Deadhorse is a 21st century version of a wild west town and it strikes me as a place where just about anything could happen. Well, almost anything: there’ll be no shoot out at the OK corral saloon bar because there ain’t no saloon bar in town. In fact, there’s very little that constitutes a town — just one shop, hardware mainly, and some stickers and t-shirts as an afterthought, and an unmanned gas station. There’s no main square, no church, in fact there’s no public square at all. There’s places to work, big heavy industrial places — land-based oil rigs and the contract operations that serve them — and places to sleep and eat, Hotels, bunk houses, not restaurants, and that’s about it. Deadhorse is dry, totally dry, because of the dangers alcohol poses. Oil drilling operators and the heavy industrial contractors cannot afford, not so much a drunk worker as one operating below par the day after a night on the tiles.
The place didn’t exist in any shape or form before oil. So why Deadhorse, I asked a tour guide of the oilfield. He said one version was that if you got this far, your horse would surely be dead. But the other was that a haulage company involved in bringing gravel for the highway had as their motto “we’ll move anything, even a dead horse” and thus was born the town that ain’t a town.
Some weird things do happen in Deadhorse, I’ll say that.
I’m on the bike at about 8am heading for Deadhorse Camp, a sort of hostel, from where I’ll join the tour of the Prudhoe Oilfield. I’m the last of three vehicles approaching a bend in the road when the first car comes to a halt. The bus in front of me, and behind the car, also stops. And so do I. Initially, I don’t know why we’ve all stopped and then the car starts to reverse and I see the reverse lights of the bus light up. I start to shuffle myself backwards, still not knowing what’s going on. And then I look ahead where the road turns sharply left, and where we were all about to go.
There’s a bear, a very large brown bear, ambling along on all fours, with no obvious sense of mission, from what I could see anyway, but ambling towards us for sure. He’s a Grizzly Bear, which I can tell by the hump on his back, around about where his shoulder blades are — a defining characteristic of the Grizzly. He really is quite large, about the size of a short-legged but overweight bull, and although he’s ambling with a sort of lumbering motion, he has that way about him that has me thinking: “he looks like he could run very fast if he wanted”.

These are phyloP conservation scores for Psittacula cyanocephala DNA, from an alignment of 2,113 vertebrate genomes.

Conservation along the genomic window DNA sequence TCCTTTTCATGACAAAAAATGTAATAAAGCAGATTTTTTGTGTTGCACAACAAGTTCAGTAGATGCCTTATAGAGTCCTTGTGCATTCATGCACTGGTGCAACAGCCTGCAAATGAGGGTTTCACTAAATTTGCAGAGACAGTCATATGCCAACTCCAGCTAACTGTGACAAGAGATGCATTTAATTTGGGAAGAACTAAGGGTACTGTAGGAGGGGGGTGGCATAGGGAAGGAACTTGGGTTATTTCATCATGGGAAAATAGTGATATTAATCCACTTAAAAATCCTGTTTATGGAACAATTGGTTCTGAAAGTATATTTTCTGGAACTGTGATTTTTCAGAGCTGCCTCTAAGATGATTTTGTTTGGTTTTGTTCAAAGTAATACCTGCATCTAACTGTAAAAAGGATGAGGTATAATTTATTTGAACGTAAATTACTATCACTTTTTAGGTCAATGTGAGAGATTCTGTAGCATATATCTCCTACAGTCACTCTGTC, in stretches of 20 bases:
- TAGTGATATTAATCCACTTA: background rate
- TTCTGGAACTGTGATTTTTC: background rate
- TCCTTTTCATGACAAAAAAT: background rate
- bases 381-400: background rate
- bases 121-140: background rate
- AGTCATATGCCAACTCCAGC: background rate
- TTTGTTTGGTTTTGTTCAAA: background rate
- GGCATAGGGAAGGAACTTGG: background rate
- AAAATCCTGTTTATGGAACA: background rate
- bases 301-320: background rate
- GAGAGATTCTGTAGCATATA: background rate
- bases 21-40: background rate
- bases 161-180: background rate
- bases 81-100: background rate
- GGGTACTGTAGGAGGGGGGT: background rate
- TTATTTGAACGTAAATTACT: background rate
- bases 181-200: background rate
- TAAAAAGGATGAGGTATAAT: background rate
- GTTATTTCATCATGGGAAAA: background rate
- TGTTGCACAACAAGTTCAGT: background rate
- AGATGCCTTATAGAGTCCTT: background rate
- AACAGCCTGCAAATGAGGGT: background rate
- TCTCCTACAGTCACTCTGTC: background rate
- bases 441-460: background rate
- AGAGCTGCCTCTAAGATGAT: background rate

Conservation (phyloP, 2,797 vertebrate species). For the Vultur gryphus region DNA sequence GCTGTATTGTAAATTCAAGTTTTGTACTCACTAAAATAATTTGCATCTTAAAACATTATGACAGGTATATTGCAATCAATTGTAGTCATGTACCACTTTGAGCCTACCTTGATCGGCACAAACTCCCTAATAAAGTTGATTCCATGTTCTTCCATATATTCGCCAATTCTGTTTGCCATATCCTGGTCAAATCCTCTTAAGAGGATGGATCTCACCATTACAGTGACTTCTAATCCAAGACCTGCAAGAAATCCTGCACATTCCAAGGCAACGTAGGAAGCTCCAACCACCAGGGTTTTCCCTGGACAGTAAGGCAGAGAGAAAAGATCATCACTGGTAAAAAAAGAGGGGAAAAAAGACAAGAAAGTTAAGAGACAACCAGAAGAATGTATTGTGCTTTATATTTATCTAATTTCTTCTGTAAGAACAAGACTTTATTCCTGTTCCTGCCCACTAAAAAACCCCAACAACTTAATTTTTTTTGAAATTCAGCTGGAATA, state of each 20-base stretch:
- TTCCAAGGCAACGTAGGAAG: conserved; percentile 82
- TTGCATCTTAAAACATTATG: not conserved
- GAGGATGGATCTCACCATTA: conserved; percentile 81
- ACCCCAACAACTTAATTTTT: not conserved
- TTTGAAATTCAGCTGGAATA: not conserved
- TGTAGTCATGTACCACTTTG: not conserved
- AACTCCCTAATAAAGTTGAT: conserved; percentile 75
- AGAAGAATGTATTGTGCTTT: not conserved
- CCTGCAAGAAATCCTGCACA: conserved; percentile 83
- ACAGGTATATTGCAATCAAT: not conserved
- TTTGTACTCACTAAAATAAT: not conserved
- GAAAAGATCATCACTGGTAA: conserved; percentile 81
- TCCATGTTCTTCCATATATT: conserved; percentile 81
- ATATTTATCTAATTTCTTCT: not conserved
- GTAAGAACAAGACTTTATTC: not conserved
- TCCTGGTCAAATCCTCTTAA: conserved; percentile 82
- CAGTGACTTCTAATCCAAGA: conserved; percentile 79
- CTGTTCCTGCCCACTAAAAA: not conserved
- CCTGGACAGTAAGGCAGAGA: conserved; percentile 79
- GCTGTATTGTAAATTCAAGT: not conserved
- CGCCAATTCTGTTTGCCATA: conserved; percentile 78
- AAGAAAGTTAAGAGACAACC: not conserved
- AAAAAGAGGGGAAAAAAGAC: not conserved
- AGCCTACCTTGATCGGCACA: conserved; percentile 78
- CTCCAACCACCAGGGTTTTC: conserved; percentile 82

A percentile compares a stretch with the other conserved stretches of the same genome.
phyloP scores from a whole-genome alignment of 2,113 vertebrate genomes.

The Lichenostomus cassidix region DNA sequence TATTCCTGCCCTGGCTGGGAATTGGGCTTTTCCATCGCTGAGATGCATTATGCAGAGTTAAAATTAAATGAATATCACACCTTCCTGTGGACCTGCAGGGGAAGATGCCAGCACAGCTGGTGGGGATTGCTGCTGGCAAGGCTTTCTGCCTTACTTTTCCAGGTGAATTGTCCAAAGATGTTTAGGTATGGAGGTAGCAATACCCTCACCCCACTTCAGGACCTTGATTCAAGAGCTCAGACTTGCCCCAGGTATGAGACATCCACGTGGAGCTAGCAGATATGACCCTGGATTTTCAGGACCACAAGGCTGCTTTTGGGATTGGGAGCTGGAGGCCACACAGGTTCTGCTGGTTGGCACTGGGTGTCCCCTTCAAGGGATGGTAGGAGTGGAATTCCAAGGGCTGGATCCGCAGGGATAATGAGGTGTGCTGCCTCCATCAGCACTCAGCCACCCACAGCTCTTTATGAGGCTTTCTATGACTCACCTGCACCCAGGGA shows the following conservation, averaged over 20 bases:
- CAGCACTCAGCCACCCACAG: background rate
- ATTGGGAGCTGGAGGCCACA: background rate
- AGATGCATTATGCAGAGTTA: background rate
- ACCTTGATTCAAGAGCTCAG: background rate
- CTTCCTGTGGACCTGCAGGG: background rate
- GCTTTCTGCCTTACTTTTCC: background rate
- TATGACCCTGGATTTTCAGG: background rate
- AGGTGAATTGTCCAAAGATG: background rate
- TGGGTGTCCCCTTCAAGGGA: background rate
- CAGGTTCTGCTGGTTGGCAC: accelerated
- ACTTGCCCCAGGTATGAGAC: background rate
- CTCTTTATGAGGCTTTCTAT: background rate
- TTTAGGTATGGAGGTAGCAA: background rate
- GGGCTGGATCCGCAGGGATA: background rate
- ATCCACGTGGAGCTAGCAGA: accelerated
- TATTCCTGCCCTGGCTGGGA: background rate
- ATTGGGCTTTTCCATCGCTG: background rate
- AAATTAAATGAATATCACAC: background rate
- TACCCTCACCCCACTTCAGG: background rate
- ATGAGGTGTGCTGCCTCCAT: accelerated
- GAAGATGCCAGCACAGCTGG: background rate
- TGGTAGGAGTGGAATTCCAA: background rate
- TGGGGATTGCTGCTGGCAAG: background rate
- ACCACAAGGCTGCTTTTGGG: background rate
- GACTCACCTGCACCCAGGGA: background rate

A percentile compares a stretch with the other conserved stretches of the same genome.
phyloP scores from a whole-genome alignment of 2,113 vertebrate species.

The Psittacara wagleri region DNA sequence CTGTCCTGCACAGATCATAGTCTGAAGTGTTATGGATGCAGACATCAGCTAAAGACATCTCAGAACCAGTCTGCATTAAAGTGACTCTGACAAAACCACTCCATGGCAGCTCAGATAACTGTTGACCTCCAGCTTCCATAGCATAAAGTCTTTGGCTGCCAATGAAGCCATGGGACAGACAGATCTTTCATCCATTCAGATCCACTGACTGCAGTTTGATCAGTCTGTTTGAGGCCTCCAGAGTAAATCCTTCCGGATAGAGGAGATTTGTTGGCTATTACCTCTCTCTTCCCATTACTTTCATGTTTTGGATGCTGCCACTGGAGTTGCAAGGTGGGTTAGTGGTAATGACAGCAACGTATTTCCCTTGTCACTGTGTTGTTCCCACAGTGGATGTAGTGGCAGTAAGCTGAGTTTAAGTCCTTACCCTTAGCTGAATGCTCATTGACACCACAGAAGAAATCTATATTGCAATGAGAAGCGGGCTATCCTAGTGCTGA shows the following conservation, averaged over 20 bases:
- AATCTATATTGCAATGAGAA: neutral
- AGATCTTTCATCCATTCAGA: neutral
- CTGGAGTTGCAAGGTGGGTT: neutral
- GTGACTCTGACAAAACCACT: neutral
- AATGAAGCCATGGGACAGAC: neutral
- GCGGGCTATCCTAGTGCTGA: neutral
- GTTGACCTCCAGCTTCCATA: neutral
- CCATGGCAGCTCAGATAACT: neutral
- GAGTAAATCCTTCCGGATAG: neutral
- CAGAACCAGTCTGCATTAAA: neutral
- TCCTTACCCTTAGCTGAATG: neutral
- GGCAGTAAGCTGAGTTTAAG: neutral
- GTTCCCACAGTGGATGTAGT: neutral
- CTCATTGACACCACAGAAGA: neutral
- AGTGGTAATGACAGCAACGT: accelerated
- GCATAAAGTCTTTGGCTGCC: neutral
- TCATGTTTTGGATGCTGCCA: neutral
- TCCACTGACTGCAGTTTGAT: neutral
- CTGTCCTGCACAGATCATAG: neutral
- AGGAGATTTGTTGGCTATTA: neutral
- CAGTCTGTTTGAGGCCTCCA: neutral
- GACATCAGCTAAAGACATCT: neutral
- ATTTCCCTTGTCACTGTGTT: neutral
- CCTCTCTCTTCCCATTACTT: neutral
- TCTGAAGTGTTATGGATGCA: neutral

I pull over to the left side of the road and start fumbling urgently for my phone to take pictures as Mr Grizzly moves along the right side, where the vehicles are and where another one has joined the queue behind me. I can see people in the cars are sort of freaking out and the bear apparently tried to open one of the car doors, grabbing the handle in his mouth. My efforts to video Mr Bear fail miserably as, simultaneously, I realise that I too better high tail it out of there, which I do, making a two second video of, I think, the road surface in the process.
“Oh, you’re the guy who was on the bike!” exclaims Sher from Oregon, when she arrives at the Camp, also for the tour, she having been in the other car to pull into the bear queue just behind me. “Oh my God!” she says and then we have the “where are you from” conversation and Sher, the other 20 or so people about to embark on the tour, plus the guide, are all very congratulatory about my journey. Yes, I said, it’s been a long one and this is the end . . .
I pulled into Deadhorse the night before, 797 kms north of Fairbanks. My odometer was showing 37,204 miles, not kilometers ‘cus the bike was bought in the UK. Of those, 13,941 were done before I started this trip. So I reckon it’s been a 23,263 mile adventure, give or take. That’s 37,438 kilometers and at this juncture, I don’t really know what my feelings are. I have a sort of detached conversation with myself in which I say, “well, there you are now, you’ve done it” to which I reply to myself saying, “well, yes, I suppose I have” and fall silent, not knowing what to think or say to myself next.